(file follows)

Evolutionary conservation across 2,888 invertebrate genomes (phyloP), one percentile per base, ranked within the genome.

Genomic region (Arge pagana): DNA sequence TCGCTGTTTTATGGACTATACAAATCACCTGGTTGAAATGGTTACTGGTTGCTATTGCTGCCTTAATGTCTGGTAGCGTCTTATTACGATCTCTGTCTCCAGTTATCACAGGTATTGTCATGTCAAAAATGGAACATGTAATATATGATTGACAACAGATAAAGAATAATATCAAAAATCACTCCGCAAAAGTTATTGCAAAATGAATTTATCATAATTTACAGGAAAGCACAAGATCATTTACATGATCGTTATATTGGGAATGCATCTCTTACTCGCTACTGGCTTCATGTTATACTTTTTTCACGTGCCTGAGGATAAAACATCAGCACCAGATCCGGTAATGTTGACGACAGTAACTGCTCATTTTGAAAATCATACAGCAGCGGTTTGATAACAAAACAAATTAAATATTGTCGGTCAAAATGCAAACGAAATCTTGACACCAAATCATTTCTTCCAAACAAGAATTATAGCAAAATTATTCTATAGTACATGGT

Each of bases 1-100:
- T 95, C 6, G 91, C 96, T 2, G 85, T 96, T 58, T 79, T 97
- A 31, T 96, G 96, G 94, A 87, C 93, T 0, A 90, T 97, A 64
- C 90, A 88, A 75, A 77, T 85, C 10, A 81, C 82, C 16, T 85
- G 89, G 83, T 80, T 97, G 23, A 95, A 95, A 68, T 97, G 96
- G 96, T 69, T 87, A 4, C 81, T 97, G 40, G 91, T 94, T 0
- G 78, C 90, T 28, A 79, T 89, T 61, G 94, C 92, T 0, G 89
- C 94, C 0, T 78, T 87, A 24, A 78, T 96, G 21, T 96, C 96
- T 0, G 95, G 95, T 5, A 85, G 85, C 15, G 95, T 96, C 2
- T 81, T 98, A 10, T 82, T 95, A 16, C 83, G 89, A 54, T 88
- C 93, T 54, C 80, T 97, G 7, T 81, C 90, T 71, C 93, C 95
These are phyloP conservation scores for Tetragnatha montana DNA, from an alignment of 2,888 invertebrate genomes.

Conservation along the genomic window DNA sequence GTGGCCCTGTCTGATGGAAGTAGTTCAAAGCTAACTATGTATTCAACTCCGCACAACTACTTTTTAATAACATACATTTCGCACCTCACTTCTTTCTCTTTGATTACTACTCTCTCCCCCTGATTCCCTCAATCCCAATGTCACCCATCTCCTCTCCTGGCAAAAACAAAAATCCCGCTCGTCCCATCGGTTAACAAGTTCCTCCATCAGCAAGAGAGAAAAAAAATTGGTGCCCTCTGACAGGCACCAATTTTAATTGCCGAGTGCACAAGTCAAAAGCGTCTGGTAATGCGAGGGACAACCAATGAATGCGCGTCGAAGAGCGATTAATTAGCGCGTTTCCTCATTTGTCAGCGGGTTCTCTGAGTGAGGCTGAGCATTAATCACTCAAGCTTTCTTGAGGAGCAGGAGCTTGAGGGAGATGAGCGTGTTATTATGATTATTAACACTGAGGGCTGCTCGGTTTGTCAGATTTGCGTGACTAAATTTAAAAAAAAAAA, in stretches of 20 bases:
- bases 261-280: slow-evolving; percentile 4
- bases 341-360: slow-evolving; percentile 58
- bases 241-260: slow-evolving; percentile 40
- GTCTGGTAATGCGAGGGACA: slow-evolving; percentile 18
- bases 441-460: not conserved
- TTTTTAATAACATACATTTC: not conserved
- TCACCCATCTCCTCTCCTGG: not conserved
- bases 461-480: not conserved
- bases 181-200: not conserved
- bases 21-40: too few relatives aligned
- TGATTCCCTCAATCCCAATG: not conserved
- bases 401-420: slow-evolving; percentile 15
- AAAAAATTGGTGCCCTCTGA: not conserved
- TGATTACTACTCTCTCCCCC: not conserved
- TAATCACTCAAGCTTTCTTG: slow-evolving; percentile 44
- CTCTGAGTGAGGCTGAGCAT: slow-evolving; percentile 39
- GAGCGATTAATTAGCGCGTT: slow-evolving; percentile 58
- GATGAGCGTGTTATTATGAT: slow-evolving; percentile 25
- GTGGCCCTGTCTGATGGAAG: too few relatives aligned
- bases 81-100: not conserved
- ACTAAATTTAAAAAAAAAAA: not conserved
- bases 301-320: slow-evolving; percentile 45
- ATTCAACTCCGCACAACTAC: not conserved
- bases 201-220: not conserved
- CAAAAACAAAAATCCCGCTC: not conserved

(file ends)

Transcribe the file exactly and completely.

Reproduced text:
Evolutionary conservation across 2,888 invertebrate genomes (phyloP), one percentile per base, ranked within the genome.

Genomic region (Arge pagana): DNA sequence TCGCTGTTTTATGGACTATACAAATCACCTGGTTGAAATGGTTACTGGTTGCTATTGCTGCCTTAATGTCTGGTAGCGTCTTATTACGATCTCTGTCTCCAGTTATCACAGGTATTGTCATGTCAAAAATGGAACATGTAATATATGATTGACAACAGATAAAGAATAATATCAAAAATCACTCCGCAAAAGTTATTGCAAAATGAATTTATCATAATTTACAGGAAAGCACAAGATCATTTACATGATCGTTATATTGGGAATGCATCTCTTACTCGCTACTGGCTTCATGTTATACTTTTTTCACGTGCCTGAGGATAAAACATCAGCACCAGATCCGGTAATGTTGACGACAGTAACTGCTCATTTTGAAAATCATACAGCAGCGGTTTGATAACAAAACAAATTAAATATTGTCGGTCAAAATGCAAACGAAATCTTGACACCAAATCATTTCTTCCAAACAAGAATTATAGCAAAATTATTCTATAGTACATGGT

Each of bases 1-100:
- T 95, C 6, G 91, C 96, T 2, G 85, T 96, T 58, T 79, T 97
- A 31, T 96, G 96, G 94, A 87, C 93, T 0, A 90, T 97, A 64
- C 90, A 88, A 75, A 77, T 85, C 10, A 81, C 82, C 16, T 85
- G 89, G 83, T 80, T 97, G 23, A 95, A 95, A 68, T 97, G 96
- G 96, T 69, T 87, A 4, C 81, T 97, G 40, G 91, T 94, T 0
- G 78, C 90, T 28, A 79, T 89, T 61, G 94, C 92, T 0, G 89
- C 94, C 0, T 78, T 87, A 24, A 78, T 96, G 21, T 96, C 96
- T 0, G 95, G 95, T 5, A 85, G 85, C 15, G 95, T 96, C 2
- T 81, T 98, A 10, T 82, T 95, A 16, C 83, G 89, A 54, T 88
- C 93, T 54, C 80, T 97, G 7, T 81, C 90, T 71, C 93, C 95
These are phyloP conservation scores for Tetragnatha montana DNA, from an alignment of 2,888 invertebrate genomes.

Conservation along the genomic window DNA sequence GTGGCCCTGTCTGATGGAAGTAGTTCAAAGCTAACTATGTATTCAACTCCGCACAACTACTTTTTAATAACATACATTTCGCACCTCACTTCTTTCTCTTTGATTACTACTCTCTCCCCCTGATTCCCTCAATCCCAATGTCACCCATCTCCTCTCCTGGCAAAAACAAAAATCCCGCTCGTCCCATCGGTTAACAAGTTCCTCCATCAGCAAGAGAGAAAAAAAATTGGTGCCCTCTGACAGGCACCAATTTTAATTGCCGAGTGCACAAGTCAAAAGCGTCTGGTAATGCGAGGGACAACCAATGAATGCGCGTCGAAGAGCGATTAATTAGCGCGTTTCCTCATTTGTCAGCGGGTTCTCTGAGTGAGGCTGAGCATTAATCACTCAAGCTTTCTTGAGGAGCAGGAGCTTGAGGGAGATGAGCGTGTTATTATGATTATTAACACTGAGGGCTGCTCGGTTTGTCAGATTTGCGTGACTAAATTTAAAAAAAAAAA, in stretches of 20 bases:
- bases 261-280: slow-evolving; percentile 4
- bases 341-360: slow-evolving; percentile 58
- bases 241-260: slow-evolving; percentile 40
- GTCTGGTAATGCGAGGGACA: slow-evolving; percentile 18
- bases 441-460: not conserved
- TTTTTAATAACATACATTTC: not conserved
- TCACCCATCTCCTCTCCTGG: not conserved
- bases 461-480: not conserved
- bases 181-200: not conserved
- bases 21-40: too few relatives aligned
- TGATTCCCTCAATCCCAATG: not conserved
- bases 401-420: slow-evolving; percentile 15
- AAAAAATTGGTGCCCTCTGA: not conserved
- TGATTACTACTCTCTCCCCC: not conserved
- TAATCACTCAAGCTTTCTTG: slow-evolving; percentile 44
- CTCTGAGTGAGGCTGAGCAT: slow-evolving; percentile 39
- GAGCGATTAATTAGCGCGTT: slow-evolving; percentile 58
- GATGAGCGTGTTATTATGAT: slow-evolving; percentile 25
- GTGGCCCTGTCTGATGGAAG: too few relatives aligned
- bases 81-100: not conserved
- ACTAAATTTAAAAAAAAAAA: not conserved
- bases 301-320: slow-evolving; percentile 45
- ATTCAACTCCGCACAACTAC: not conserved
- bases 201-220: not conserved
- CAAAAACAAAAATCCCGCTC: not conserved